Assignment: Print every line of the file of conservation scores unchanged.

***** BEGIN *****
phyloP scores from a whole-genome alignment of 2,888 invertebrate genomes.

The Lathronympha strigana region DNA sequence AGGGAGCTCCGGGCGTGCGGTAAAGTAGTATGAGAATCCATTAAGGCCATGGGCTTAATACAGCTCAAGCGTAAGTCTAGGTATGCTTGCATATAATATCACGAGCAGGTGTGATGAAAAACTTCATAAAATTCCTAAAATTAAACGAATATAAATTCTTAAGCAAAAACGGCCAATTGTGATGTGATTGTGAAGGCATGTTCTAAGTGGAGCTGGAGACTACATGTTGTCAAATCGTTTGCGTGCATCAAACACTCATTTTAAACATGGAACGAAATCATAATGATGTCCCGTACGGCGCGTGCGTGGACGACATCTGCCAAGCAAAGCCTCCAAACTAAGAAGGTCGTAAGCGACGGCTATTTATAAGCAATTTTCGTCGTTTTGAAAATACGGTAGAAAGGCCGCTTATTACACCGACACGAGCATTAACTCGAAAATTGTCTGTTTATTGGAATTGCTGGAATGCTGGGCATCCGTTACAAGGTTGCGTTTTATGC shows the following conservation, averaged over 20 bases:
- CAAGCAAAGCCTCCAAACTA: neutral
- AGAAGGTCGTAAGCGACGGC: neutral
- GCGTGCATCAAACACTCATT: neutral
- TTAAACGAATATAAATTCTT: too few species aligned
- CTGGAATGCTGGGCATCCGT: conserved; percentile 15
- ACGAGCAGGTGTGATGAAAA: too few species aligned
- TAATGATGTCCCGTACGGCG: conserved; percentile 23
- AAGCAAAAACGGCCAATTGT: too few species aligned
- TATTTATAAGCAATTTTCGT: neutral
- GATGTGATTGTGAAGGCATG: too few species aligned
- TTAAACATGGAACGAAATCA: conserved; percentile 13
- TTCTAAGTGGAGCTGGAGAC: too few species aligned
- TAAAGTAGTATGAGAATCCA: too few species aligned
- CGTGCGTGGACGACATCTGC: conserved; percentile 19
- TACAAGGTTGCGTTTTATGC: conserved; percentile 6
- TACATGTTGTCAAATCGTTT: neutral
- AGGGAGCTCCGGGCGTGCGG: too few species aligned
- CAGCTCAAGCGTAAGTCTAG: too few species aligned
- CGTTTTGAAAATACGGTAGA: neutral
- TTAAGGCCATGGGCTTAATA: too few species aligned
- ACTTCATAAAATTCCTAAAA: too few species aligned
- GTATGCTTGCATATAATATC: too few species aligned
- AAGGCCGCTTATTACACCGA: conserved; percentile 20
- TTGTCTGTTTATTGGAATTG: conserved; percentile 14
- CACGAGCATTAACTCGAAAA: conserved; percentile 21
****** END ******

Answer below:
phyloP scores from a whole-genome alignment of 2,888 invertebrate genomes.

The Lathronympha strigana region DNA sequence AGGGAGCTCCGGGCGTGCGGTAAAGTAGTATGAGAATCCATTAAGGCCATGGGCTTAATACAGCTCAAGCGTAAGTCTAGGTATGCTTGCATATAATATCACGAGCAGGTGTGATGAAAAACTTCATAAAATTCCTAAAATTAAACGAATATAAATTCTTAAGCAAAAACGGCCAATTGTGATGTGATTGTGAAGGCATGTTCTAAGTGGAGCTGGAGACTACATGTTGTCAAATCGTTTGCGTGCATCAAACACTCATTTTAAACATGGAACGAAATCATAATGATGTCCCGTACGGCGCGTGCGTGGACGACATCTGCCAAGCAAAGCCTCCAAACTAAGAAGGTCGTAAGCGACGGCTATTTATAAGCAATTTTCGTCGTTTTGAAAATACGGTAGAAAGGCCGCTTATTACACCGACACGAGCATTAACTCGAAAATTGTCTGTTTATTGGAATTGCTGGAATGCTGGGCATCCGTTACAAGGTTGCGTTTTATGC shows the following conservation, averaged over 20 bases:
- CAAGCAAAGCCTCCAAACTA: neutral
- AGAAGGTCGTAAGCGACGGC: neutral
- GCGTGCATCAAACACTCATT: neutral
- TTAAACGAATATAAATTCTT: too few species aligned
- CTGGAATGCTGGGCATCCGT: conserved; percentile 15
- ACGAGCAGGTGTGATGAAAA: too few species aligned
- TAATGATGTCCCGTACGGCG: conserved; percentile 23
- AAGCAAAAACGGCCAATTGT: too few species aligned
- TATTTATAAGCAATTTTCGT: neutral
- GATGTGATTGTGAAGGCATG: too few species aligned
- TTAAACATGGAACGAAATCA: conserved; percentile 13
- TTCTAAGTGGAGCTGGAGAC: too few species aligned
- TAAAGTAGTATGAGAATCCA: too few species aligned
- CGTGCGTGGACGACATCTGC: conserved; percentile 19
- TACAAGGTTGCGTTTTATGC: conserved; percentile 6
- TACATGTTGTCAAATCGTTT: neutral
- AGGGAGCTCCGGGCGTGCGG: too few species aligned
- CAGCTCAAGCGTAAGTCTAG: too few species aligned
- CGTTTTGAAAATACGGTAGA: neutral
- TTAAGGCCATGGGCTTAATA: too few species aligned
- ACTTCATAAAATTCCTAAAA: too few species aligned
- GTATGCTTGCATATAATATC: too few species aligned
- AAGGCCGCTTATTACACCGA: conserved; percentile 20
- TTGTCTGTTTATTGGAATTG: conserved; percentile 14
- CACGAGCATTAACTCGAAAA: conserved; percentile 21